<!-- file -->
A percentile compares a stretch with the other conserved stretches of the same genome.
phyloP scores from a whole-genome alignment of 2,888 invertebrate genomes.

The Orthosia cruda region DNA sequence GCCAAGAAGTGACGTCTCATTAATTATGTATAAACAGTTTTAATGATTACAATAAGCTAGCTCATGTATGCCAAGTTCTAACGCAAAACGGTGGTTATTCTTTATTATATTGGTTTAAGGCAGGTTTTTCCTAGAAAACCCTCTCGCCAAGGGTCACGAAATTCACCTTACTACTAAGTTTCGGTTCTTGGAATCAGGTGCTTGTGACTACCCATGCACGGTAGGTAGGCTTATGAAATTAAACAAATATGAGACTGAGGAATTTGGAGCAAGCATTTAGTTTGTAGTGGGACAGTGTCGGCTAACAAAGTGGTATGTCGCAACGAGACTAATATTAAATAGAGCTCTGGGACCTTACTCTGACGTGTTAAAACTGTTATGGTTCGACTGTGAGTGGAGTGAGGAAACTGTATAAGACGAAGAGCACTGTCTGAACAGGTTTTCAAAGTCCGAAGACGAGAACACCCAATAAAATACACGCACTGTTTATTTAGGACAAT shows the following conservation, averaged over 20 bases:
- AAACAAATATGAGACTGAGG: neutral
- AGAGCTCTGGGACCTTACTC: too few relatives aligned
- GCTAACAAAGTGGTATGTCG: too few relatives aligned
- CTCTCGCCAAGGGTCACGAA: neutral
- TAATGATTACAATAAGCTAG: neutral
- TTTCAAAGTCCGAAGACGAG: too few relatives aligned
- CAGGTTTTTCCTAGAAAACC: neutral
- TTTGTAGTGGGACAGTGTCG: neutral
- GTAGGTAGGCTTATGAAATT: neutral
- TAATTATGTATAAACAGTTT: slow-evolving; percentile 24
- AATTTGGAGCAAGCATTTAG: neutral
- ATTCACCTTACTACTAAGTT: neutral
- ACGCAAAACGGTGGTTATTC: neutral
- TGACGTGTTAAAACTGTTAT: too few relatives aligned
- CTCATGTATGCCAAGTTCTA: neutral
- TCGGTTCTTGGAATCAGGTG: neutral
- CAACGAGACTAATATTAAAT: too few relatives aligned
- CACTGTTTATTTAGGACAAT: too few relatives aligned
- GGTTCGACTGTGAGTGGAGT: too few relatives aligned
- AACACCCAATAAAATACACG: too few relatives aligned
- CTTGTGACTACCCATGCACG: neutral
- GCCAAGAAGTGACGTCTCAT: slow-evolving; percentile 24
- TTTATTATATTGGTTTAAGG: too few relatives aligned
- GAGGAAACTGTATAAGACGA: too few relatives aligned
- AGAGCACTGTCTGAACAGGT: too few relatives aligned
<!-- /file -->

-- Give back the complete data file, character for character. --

A percentile compares a stretch with the other conserved stretches of the same genome.
phyloP scores from a whole-genome alignment of 2,888 invertebrate genomes.

The Orthosia cruda region DNA sequence GCCAAGAAGTGACGTCTCATTAATTATGTATAAACAGTTTTAATGATTACAATAAGCTAGCTCATGTATGCCAAGTTCTAACGCAAAACGGTGGTTATTCTTTATTATATTGGTTTAAGGCAGGTTTTTCCTAGAAAACCCTCTCGCCAAGGGTCACGAAATTCACCTTACTACTAAGTTTCGGTTCTTGGAATCAGGTGCTTGTGACTACCCATGCACGGTAGGTAGGCTTATGAAATTAAACAAATATGAGACTGAGGAATTTGGAGCAAGCATTTAGTTTGTAGTGGGACAGTGTCGGCTAACAAAGTGGTATGTCGCAACGAGACTAATATTAAATAGAGCTCTGGGACCTTACTCTGACGTGTTAAAACTGTTATGGTTCGACTGTGAGTGGAGTGAGGAAACTGTATAAGACGAAGAGCACTGTCTGAACAGGTTTTCAAAGTCCGAAGACGAGAACACCCAATAAAATACACGCACTGTTTATTTAGGACAAT shows the following conservation, averaged over 20 bases:
- AAACAAATATGAGACTGAGG: neutral
- AGAGCTCTGGGACCTTACTC: too few relatives aligned
- GCTAACAAAGTGGTATGTCG: too few relatives aligned
- CTCTCGCCAAGGGTCACGAA: neutral
- TAATGATTACAATAAGCTAG: neutral
- TTTCAAAGTCCGAAGACGAG: too few relatives aligned
- CAGGTTTTTCCTAGAAAACC: neutral
- TTTGTAGTGGGACAGTGTCG: neutral
- GTAGGTAGGCTTATGAAATT: neutral
- TAATTATGTATAAACAGTTT: slow-evolving; percentile 24
- AATTTGGAGCAAGCATTTAG: neutral
- ATTCACCTTACTACTAAGTT: neutral
- ACGCAAAACGGTGGTTATTC: neutral
- TGACGTGTTAAAACTGTTAT: too few relatives aligned
- CTCATGTATGCCAAGTTCTA: neutral
- TCGGTTCTTGGAATCAGGTG: neutral
- CAACGAGACTAATATTAAAT: too few relatives aligned
- CACTGTTTATTTAGGACAAT: too few relatives aligned
- GGTTCGACTGTGAGTGGAGT: too few relatives aligned
- AACACCCAATAAAATACACG: too few relatives aligned
- CTTGTGACTACCCATGCACG: neutral
- GCCAAGAAGTGACGTCTCAT: slow-evolving; percentile 24
- TTTATTATATTGGTTTAAGG: too few relatives aligned
- GAGGAAACTGTATAAGACGA: too few relatives aligned
- AGAGCACTGTCTGAACAGGT: too few relatives aligned